Philological Quarterly

This journal covers aspects of medieval European and modern literature and culture. The articles published incorporate physical bibliography, the sociology of knowledge, the history of reading, reception studies and other fields of inquiry.

Articles from Vol. 76, No. 4, Fall

"Genesis" 549-51 and 623-25: Narrative Frame and Devilish Cunning
In the Old English poem Genesis B, the tempter, having failed against Adam, turns to Eve, persuades her to eat of the fruit, and exhorts her to approach Adam. At the beginning and at the end of this temptation are two passages each of which makes some...
Grammars of Space: The Language of London from Stow's 'Survey' to Defoe's 'Tour.' (John Stow, Daniel Defoe)
But suppose a very large Map could be drawn, still the Inconveniency would be such, that the Inspector must have a magnifying Glass to read what he looke for, without such a Book as this, to direct in what part of the Town it lies. There is no Place...
Guy Fawkes, Dr. Slop, and the Actions of Providence
By the time of Tristram Shandy's birth on November Fifth, 1718, a month short of the "nine kalendar months" he claims have passed since the misfortunes of his conception, that date had been for more than a century a day of thanksgiving for the providential...
Incriminating Documents: Nechaev and Dostoevsky in J.M. Coetzee's 'The Master of Petersburg.' (Sergei Nechaev, Fyodor Dostoevsky)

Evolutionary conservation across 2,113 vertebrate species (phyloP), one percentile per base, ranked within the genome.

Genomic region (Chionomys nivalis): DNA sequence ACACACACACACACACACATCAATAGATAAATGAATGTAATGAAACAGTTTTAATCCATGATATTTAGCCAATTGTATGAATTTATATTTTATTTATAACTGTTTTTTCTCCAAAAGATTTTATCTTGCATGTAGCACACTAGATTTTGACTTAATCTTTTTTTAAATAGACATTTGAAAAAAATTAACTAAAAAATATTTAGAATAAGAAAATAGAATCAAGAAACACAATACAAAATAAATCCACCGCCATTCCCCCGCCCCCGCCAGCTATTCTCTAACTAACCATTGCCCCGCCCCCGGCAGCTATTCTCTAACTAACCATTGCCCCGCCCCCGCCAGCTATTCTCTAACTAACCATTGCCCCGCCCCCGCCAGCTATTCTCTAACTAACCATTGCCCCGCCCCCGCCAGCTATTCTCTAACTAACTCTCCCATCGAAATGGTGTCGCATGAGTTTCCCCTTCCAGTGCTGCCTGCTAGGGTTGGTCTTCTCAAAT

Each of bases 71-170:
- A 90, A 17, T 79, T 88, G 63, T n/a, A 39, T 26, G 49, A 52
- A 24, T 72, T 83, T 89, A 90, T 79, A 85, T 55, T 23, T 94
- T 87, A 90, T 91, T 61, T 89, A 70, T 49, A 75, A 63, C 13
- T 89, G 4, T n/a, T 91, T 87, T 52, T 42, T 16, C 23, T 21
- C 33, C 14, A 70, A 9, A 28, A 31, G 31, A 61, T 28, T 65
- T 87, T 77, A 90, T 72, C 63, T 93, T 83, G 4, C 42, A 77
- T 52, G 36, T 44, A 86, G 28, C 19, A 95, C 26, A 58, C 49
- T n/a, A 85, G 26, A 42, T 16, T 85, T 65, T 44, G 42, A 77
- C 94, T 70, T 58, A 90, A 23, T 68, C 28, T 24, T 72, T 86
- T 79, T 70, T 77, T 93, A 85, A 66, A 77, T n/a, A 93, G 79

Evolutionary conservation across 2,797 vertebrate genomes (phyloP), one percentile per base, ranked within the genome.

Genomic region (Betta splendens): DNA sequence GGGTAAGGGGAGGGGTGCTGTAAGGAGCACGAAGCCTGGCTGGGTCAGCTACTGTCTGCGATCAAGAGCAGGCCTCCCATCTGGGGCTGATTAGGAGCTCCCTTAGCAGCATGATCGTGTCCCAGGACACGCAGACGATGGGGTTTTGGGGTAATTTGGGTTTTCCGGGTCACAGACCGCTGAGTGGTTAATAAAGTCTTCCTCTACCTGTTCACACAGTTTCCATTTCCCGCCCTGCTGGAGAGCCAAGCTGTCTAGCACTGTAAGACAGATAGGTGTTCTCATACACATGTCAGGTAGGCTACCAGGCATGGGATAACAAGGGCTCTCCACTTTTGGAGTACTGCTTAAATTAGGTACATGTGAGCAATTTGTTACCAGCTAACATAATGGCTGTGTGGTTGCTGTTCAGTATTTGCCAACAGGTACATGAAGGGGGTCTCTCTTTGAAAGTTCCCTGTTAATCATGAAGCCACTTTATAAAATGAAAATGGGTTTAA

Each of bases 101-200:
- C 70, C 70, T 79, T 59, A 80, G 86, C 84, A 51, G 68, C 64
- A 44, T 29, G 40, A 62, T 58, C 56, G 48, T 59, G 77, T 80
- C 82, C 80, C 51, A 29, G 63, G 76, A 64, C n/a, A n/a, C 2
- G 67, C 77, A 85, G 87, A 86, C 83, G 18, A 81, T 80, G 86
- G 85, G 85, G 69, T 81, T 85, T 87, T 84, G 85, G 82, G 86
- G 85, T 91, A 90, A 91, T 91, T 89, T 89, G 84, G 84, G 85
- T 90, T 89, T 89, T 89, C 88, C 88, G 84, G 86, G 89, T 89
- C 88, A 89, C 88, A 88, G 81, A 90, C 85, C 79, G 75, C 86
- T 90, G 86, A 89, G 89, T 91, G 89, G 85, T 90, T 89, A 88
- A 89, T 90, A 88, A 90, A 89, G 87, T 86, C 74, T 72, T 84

In violent times, some novelists abandon literature altogether, taking to the streets or barricades; others, of course, bring the streets and barricades into their fiction, exposing suffering and injustice, arguing, pleading, and persuading. Those who...
Sermons on Sermonizing: The Pulpit Rhetoric of Swift and Sterne
Jonathan Swift and Laurence Sterne have frequently been compared as eighteenth-century satirists. As sermonists they have received less attention, mainly because the sermon is a traditional genre, perceived as having little room for individual expression,...
Sir William Davenant's Use of Shakespeare in 'The Law against Lovers' (1662)
Sir William Davenant's The Law Against Lovers (1662) was the first adaptation of Shakespeare performed on the Restoration stage after the reopening of the London theatres. This amalgamation unites Beatrice and Benedick from Much Ado About Nothing with...